Birth of the Bab

The Birth of the Bab celebration last night at the Amares was incredible. It was the most colourful and lively Baha’i celebration that I have been to. We got there and there was a beautiful huge carpet laid out inside the compound. There was a golden fabric hanging in a very African style pavilion covering the carpet. Around the edge of the carpet were several sofas and chairs. In the middle were two incredibly lush bouquets of roses. Around the edges was scattered long green grass sprinkled with rose petals. There was a small candle labara in the middle next to the roses. It was so beautiful; the setting was perfect and incredible. The sun was shining on the golden fabric leaving the area beneath in the cool shade. It was an amazing experience. There were some devotions, we all rose and faced Akka while some readings were read in Amharic, then there were some prayers in English and Amharic and some more readings. After that the junior youth got up and started singing with their beautiful and lively songs. During this I had my camera set up on a tree with my gorilla pod taking timed pictures every four minutes.

After the singing two of the youth performed cultural Ethiopian dances. From each different area of Ethiopia there is a different cultural dance. These two youth did each of the cultural dances. They were incredible dancers, and I fell in love with the dances. They were so upbeat and intricate; they looked very difficult. There were lots of animal and very guttural African movements in them. We watched, and then were soon pulled onto the floor. At first it was very uncomfortable and awkward, their style of dancing is very different. Soon though some of the guys showed me moves and I followed them and soon I was laughing and dancing. There are lots of shoulder movements and hands and head, very different to the North American grinding to ‘solierboy’. It was pretty funny to see Kyle get dragged up against his will as much as he tried not to and see his face turning bright red.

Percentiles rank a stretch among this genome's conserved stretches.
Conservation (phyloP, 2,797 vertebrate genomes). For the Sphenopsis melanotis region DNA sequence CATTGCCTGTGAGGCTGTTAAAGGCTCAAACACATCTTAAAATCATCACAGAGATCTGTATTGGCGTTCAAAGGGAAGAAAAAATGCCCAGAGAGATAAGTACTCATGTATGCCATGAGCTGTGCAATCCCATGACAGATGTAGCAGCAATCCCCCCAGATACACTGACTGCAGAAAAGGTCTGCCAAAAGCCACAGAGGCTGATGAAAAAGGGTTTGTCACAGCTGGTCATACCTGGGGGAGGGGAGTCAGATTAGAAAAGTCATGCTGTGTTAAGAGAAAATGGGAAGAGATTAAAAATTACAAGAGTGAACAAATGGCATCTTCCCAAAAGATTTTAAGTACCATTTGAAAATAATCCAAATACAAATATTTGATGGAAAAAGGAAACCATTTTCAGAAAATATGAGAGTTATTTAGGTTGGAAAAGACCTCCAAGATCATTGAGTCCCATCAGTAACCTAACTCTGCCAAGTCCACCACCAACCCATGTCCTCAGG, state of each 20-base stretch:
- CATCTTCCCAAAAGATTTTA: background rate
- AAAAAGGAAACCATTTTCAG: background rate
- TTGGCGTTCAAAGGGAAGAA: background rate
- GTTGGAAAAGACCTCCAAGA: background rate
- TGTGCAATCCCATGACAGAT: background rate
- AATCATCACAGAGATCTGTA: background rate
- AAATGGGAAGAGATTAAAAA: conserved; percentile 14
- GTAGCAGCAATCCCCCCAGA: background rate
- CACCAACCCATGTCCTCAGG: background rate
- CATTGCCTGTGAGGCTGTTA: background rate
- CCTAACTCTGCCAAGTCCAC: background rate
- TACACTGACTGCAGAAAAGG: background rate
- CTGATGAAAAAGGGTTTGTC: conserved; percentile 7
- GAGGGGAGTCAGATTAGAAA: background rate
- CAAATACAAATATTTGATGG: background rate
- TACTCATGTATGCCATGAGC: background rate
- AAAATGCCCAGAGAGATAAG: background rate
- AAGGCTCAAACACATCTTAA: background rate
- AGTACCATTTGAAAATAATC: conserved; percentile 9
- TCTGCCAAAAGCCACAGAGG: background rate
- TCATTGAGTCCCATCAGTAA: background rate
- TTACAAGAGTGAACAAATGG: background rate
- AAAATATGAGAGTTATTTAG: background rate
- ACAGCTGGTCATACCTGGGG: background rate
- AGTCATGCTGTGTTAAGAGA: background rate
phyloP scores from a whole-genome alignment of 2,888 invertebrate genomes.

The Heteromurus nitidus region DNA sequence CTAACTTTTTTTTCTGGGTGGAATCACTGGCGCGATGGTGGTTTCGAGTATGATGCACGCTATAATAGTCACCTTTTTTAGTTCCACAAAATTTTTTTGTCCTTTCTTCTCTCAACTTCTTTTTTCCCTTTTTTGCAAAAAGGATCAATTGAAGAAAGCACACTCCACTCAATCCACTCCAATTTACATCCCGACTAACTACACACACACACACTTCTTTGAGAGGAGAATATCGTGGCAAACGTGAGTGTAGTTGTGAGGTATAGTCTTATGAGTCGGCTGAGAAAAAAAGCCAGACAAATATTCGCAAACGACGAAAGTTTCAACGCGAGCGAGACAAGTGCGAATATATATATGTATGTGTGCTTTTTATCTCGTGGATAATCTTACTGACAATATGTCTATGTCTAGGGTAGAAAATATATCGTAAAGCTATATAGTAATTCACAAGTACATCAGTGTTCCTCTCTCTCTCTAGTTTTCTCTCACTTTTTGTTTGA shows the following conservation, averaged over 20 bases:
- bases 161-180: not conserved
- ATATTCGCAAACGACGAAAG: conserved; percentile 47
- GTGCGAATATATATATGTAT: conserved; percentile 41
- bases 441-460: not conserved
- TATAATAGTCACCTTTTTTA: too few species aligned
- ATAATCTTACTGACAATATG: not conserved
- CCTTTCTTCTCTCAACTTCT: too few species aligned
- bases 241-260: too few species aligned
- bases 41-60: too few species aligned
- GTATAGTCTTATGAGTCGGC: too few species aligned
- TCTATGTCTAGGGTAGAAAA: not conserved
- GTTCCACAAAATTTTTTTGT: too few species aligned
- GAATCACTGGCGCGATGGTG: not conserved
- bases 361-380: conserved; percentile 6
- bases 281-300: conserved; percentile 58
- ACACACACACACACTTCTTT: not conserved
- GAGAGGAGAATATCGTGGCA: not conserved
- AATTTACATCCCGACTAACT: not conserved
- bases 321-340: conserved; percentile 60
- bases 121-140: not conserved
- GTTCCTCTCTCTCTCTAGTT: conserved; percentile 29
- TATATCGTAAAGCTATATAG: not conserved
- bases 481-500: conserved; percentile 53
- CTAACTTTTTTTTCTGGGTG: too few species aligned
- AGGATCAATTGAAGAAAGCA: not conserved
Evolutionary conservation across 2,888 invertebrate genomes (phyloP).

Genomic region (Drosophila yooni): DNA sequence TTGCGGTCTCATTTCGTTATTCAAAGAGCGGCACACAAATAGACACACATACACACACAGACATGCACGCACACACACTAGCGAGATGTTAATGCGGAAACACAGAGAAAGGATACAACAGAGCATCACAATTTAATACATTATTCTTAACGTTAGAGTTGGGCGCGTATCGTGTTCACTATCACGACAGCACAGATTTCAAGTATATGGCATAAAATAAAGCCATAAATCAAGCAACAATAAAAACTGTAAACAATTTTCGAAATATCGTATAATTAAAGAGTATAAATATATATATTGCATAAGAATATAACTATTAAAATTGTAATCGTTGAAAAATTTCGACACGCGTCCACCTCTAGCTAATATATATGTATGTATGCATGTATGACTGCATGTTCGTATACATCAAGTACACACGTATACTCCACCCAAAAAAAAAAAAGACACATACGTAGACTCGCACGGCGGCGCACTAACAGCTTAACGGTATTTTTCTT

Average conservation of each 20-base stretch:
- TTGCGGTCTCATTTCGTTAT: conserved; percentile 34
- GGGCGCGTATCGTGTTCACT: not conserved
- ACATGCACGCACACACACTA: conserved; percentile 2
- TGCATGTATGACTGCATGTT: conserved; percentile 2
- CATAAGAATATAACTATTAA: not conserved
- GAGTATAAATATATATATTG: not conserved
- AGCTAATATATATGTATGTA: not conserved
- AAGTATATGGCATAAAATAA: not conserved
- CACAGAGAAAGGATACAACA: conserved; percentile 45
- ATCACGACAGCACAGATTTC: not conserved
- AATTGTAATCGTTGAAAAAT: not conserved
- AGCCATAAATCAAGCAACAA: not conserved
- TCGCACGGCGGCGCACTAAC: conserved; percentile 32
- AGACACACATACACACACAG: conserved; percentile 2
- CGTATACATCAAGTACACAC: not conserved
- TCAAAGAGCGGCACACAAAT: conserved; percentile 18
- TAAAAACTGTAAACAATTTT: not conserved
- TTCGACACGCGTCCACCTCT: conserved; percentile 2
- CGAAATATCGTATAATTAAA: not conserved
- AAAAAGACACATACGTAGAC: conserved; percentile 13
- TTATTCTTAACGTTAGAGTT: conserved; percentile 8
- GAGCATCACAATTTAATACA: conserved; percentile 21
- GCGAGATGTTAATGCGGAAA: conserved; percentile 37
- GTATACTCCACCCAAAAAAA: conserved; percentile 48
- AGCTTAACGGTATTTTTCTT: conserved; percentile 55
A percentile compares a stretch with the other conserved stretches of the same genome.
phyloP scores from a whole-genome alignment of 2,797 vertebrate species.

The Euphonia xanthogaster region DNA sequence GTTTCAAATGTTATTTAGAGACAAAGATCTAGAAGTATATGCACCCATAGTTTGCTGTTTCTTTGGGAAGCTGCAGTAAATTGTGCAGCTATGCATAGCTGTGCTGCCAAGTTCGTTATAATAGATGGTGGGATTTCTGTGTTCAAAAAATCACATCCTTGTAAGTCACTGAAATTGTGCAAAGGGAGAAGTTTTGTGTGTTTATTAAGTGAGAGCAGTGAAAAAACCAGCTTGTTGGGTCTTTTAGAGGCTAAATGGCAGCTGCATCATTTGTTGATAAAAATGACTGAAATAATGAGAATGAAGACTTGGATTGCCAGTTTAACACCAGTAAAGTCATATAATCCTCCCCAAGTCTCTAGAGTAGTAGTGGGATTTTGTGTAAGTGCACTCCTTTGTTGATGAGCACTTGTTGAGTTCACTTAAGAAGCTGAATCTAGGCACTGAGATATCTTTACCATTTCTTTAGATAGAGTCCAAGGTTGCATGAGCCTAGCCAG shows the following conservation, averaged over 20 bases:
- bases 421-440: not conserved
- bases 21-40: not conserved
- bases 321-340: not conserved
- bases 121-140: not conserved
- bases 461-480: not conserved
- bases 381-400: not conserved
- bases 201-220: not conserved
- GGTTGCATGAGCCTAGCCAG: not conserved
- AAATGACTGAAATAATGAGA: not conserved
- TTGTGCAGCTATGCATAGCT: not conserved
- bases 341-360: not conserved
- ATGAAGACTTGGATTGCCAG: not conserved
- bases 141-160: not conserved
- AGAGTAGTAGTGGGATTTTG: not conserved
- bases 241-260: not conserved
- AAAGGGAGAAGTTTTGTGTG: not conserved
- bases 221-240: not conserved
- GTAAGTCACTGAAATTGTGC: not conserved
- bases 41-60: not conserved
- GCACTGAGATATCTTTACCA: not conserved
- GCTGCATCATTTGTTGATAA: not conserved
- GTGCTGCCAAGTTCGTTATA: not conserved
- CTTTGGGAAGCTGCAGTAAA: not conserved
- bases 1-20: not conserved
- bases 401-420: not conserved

The two youth were still performing cultural dances, dance after dance, they were incredible; I wish I could send videos. The evening continued in his way with music playing and dancing. At one point everyone sat down and food was brought around, an incredible abundance of all kinds of food, and very good food, they have the best donuts here. When we left they had switched off the Ethiopian music and turned on the western hip-hop radio station and some youth were dancing in the corner. I left with a bag full of bananas, some bread and 4 roses. It was getting dark and we walked through the dark rocky alleyways. As we walked we met up with a guy who was holding some sort short square stringed instrument that he had been playing for some of the songs. I gave him one of my roses. We walked with him up through some very dark and narrow rocky lanes, turning onto lane after land amidst weaving between compounds. Eventually we emerged at the top by Cotebe college where we caught a taxi. When I climbed and in sat on a bench type thing in the aisle and I realized that the guy sitting on the seat in front of me was staring at me. I waved at him and said hello, he smiled and looked away. When I looked back he was still staring at me, he asked where I was from in broken and heavily Amharic accented English. I told him and gave him a rose. When he got off I moved into his seat beside a woman. When my bag of food began spilling she tied it up for me, I gave her several pieces of bread and she was very grateful. She gave me another bag to put my bag in. She had a Canadian keychain, but she did not speak enough English to tell me where she had got it. I have here a rose. Soon we got off and walked for a while along the dark streets illuminated by headlights and a few open shops selling shoes and clothing. As we made our way down the steps to the next taxi stand some guy said “can I have one please” Jasmin smiled and gave him one of her roses.

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